The narratives dished out by Plum not only amuse but also educate the lay reader. Critics may label these as escapist fares, but that does not take away the kind of social and spiritual lessons which are embedded therein.

When a girl whom you have come to respect seeks your protection, you try to rise to her expectations. Suddenly, the spine which was made of cottage cheese gets transformed into one of chilled steel. You stand up to bullies and tell them where they get off. You look them in the eye and make them wilt, making them beat a hasty retreat from their time-tested positions. Like Angus McAllister, they suddenly find more merit in ‘ceasing to be a Napoleon than to become a Napoleon in exile.’

The Parva School Treat Transformation

When the story begins, we find that Lord Emsworth’s soul is weighed down with woe. The sun is going about its task with great aplomb, but he is unable to potter around in his own gardens. For, this is the day of the August Bank Holiday, ‘when a tidal wave of the peasantry and its squealing young engulfed those haunts of immemorial peace.’ In place of an old coat, he is forced to wear a stiff collar and a top hat and be genial. As if this were not enough, he is expected to make a speech in the evening.

However, by the time the story reaches its climax, he has become a transformed man. He has become a man amongst men. He can stand up to Angus McAllister, his gardener, and boldly reject his proposal to lay a gravel path through the moss-covered yew alley. He has even found the courage to give a piece of his mind to Constance, his dominating sister.

His foremost concern is to bring some sunshine into the life of Gladys, his girlfriend. If she has not had any nourishment, she must be provided a sumptuous fare not only for her but also for her younger brother, Ern. If she asks for flowers from the Blandings gardens, she must have them. He would rather walk back with her to the cottage she is staying at, rather than face the prospect of making a speech.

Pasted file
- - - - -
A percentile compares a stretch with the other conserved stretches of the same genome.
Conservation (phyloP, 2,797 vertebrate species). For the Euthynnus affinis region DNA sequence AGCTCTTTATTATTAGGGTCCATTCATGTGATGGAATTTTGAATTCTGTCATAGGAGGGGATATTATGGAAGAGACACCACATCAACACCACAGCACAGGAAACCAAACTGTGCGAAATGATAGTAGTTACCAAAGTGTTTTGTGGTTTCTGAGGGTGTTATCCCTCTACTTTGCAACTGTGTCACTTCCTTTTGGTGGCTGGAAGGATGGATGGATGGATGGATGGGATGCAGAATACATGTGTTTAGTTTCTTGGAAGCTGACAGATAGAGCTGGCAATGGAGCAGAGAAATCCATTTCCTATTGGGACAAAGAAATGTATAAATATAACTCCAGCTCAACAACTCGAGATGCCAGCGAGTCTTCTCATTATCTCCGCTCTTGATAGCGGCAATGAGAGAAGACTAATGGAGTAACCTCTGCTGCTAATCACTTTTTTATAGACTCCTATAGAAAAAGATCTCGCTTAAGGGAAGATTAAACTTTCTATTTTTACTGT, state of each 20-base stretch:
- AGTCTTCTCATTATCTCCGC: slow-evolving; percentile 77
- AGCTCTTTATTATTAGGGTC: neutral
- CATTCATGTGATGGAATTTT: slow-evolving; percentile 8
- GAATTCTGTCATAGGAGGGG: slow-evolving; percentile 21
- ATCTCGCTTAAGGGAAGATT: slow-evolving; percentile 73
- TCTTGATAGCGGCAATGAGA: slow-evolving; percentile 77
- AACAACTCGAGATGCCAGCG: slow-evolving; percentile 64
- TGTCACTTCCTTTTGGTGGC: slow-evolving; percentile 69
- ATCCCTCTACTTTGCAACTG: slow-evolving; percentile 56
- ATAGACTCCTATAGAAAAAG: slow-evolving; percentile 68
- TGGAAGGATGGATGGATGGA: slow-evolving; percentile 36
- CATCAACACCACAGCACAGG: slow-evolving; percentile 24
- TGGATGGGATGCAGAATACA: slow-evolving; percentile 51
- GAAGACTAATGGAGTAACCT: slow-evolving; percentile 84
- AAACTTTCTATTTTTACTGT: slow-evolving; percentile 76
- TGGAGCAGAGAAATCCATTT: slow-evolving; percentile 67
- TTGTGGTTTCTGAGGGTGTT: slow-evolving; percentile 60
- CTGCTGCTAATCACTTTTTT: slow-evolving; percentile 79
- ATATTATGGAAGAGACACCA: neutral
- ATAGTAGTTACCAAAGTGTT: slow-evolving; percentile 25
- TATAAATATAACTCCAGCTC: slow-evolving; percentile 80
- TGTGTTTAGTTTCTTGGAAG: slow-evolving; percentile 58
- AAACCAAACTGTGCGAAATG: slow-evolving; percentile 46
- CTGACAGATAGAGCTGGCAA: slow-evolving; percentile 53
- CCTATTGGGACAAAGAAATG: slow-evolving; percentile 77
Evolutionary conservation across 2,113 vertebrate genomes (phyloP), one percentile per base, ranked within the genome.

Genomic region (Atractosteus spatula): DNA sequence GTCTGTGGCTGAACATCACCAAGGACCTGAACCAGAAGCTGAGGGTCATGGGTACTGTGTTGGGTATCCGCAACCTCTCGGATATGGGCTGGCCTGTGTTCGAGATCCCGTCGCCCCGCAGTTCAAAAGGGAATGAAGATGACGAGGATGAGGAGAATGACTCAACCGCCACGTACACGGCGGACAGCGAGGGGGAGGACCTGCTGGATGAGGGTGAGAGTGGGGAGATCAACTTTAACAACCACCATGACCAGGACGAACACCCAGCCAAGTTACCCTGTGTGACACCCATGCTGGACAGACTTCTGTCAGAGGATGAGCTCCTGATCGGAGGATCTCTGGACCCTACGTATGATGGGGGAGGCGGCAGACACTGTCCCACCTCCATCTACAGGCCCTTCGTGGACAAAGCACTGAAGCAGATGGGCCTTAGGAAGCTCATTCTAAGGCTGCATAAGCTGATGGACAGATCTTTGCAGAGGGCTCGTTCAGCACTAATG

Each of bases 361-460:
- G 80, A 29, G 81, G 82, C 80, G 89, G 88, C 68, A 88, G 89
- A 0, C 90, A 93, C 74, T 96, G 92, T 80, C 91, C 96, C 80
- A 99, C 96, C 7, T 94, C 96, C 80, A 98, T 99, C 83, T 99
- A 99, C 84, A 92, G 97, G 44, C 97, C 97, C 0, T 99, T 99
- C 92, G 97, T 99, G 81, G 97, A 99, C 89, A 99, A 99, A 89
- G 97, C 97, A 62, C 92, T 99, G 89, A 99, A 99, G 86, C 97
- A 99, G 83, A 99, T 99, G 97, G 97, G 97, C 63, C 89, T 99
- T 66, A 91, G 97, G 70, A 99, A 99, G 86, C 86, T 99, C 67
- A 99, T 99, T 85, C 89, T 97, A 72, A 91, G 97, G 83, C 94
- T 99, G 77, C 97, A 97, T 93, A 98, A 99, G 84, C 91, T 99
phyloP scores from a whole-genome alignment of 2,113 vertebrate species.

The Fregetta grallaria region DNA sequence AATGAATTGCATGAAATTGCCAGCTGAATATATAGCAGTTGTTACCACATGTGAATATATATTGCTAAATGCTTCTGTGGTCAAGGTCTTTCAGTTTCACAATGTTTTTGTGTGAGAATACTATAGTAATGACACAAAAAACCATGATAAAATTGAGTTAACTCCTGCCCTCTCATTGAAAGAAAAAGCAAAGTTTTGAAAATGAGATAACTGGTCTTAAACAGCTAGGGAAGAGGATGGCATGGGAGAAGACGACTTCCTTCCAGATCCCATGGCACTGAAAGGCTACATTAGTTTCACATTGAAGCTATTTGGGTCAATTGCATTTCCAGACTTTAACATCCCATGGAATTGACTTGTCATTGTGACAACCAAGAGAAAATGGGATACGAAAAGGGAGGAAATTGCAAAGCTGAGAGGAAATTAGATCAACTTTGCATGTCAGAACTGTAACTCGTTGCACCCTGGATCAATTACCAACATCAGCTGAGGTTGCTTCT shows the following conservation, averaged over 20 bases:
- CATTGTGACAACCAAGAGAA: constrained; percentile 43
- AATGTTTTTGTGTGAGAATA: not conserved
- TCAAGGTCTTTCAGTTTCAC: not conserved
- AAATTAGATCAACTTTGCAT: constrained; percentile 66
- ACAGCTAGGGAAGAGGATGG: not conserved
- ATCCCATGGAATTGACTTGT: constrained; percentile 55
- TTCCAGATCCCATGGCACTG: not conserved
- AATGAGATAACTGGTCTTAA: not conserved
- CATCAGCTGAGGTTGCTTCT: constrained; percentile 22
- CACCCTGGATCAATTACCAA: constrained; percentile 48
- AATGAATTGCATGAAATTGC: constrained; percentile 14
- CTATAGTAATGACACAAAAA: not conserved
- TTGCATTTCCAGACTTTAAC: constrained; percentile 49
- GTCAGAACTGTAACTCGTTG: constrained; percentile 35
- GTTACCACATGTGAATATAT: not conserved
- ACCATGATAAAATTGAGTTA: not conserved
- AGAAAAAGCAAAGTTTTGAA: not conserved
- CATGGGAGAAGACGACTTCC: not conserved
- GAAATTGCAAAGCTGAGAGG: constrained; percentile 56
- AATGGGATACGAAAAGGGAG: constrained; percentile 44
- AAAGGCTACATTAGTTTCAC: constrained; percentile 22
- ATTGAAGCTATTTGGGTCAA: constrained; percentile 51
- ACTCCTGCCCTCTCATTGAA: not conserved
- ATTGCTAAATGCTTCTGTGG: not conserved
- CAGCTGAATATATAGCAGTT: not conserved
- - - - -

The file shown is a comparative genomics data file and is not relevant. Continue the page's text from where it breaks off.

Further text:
Doing the ancestors proud

Lord Emsworth detests the fact that he is no longer the captain of his soul. But he ends up acquiring the courage to stand up to the bullies in his life. From being a spineless and unspeakably unworthy descendant of ancestors who had certainly known how to handle employees, he can now boast of being a tough egg. Even though his soul quivers, the simple act of Gladys seeking his protection from a menacing Angus McAllister by slipping her small, hot hand into his, he secures a mute vote of confidence. It is something that he wishes to be worthy of.

Learning from kids of a metropolitan origin

Street smart kids of metropolitan origin have perfected his survival and self-preservation skills. They acquire a ‘breezy insouciance’ which their country cousins lack. Shyness is not one of the virtues they can boast of. They have no difficulty in translating their thoughts into speech. Their dog-management skills are something to write home about.

If they need to pick flowers, they stoop to conquer. They have no reservations about throwing stones at those who endeavour to thwart their floral ambitions. Those attempting to do so even run the risk of getting copped on the shin. And if someone were to deliver a sharp reprimand, they are not averse to biting them in the leg.